Liked by 1 person

    1. That’s so awesome! I’m very glad to hear that. I have visited Whistler once…it is an incredible spot and if any place were to have equal representation with killer women bikers, I totally believe it would be Whistler! Do you have any favorite spots?

      Liked by 2 people

      1. omg, so many. Can I even post all of them on here? lmk know next time you’re in town! Always happy to show people new spots to ride!

        Liked by 1 person

  5. Here in SW Colorado I see as many women on the trails as men, solo and in groups. I quit single-track for a decade, but started again after the arthritis became an issue (one new knee so far – a hip on the, hopefully far, horizon). The key thing was getting a new bike. I just didn’t feel as safe with older tech. Now I have 29” wheels, drop seat, 1×12 gearing, and disc brakes. It makes a huge difference!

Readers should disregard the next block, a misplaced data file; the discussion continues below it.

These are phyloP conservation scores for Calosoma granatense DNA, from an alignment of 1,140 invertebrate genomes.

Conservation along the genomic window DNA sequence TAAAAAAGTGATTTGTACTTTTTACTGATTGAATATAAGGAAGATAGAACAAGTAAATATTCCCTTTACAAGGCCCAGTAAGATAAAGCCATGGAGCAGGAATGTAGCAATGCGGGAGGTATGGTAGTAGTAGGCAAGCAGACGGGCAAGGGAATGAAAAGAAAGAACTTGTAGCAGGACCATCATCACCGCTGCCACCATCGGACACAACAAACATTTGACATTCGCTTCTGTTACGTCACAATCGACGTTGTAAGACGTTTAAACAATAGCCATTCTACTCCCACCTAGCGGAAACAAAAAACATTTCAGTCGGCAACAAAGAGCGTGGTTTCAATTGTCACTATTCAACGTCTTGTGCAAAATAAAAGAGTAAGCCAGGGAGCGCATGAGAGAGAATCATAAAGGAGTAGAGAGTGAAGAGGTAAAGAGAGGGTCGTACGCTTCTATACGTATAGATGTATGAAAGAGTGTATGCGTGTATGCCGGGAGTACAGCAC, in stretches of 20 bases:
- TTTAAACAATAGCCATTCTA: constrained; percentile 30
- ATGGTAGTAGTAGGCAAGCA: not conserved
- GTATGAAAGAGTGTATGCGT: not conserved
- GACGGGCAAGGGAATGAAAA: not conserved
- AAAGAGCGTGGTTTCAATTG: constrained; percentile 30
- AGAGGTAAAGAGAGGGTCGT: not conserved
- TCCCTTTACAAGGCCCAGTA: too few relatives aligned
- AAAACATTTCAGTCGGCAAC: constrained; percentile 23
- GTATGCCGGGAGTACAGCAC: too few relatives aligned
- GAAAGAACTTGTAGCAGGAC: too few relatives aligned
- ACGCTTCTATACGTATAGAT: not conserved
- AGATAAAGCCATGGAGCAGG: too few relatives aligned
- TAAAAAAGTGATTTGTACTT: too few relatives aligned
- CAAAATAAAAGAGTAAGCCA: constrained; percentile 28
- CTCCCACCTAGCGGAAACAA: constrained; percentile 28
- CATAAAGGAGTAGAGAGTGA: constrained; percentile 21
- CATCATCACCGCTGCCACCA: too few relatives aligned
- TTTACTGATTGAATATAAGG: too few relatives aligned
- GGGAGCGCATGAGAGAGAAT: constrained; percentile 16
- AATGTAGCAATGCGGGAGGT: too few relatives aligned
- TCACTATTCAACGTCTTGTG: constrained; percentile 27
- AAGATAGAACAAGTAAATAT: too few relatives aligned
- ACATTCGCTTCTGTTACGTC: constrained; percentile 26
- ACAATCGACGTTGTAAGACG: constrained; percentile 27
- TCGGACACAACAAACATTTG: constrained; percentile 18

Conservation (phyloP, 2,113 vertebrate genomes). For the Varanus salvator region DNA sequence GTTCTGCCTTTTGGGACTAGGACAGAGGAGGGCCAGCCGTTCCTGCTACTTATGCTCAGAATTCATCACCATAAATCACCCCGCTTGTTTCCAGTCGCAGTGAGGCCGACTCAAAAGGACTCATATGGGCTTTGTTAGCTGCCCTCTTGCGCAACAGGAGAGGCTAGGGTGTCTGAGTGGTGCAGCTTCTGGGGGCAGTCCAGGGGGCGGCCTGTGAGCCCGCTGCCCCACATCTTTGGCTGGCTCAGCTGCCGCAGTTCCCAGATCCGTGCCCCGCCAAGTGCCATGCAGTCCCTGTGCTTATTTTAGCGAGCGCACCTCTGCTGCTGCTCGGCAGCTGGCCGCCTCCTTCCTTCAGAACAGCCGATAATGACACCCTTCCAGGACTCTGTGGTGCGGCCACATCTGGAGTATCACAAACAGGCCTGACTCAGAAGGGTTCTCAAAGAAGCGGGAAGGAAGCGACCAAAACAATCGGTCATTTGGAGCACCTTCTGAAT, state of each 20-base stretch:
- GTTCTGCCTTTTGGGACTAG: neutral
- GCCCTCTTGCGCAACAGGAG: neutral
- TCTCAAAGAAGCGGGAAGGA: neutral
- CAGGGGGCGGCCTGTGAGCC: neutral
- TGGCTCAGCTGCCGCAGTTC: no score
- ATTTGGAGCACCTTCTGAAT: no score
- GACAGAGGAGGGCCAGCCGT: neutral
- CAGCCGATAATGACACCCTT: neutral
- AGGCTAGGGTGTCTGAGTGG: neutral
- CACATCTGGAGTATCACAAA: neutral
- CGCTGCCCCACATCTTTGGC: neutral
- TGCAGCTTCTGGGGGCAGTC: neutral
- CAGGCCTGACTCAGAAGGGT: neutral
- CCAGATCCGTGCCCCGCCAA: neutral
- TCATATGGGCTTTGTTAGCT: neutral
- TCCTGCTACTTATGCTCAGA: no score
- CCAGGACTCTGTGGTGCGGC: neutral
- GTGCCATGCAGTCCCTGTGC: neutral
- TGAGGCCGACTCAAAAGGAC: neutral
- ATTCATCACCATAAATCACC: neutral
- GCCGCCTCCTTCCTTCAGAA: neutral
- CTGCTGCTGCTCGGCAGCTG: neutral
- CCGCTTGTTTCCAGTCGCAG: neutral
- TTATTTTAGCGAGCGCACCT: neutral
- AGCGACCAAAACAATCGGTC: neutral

Liked by 1 person

  6. My wife and I have actually made the same comment in our hometown of London (in Southern Ontario). 8 out of 10 bikes that we see on the trails here are ridden by men. We even had a women’s mtb group in the area, but I can no longer find any evidence of them online.

    As to why specifically, I don’t have any solid theories. Perhaps it is marketing related? I know I’m a bit of a gear head, and love the technical side of it. Is that aspect preventing others from entering the sport?

    Liked by 1 person

    1. That is really interesting. Hmm..I think you could be right..mechanics can be an obstacle or fear for many people, even if it is just a stereotype. Thank you for your perspective!


  7. Just got settled in the new house. I now have my climbing gear (yea!!) And my bike. We checked out a bunch of trails hiking and i can’t wait to try them. I have noticed that there seem to be more men than women biking on the trails. Will have to investigate this more. Tons of great trails around here, come check them out!!

    Liked by 2 people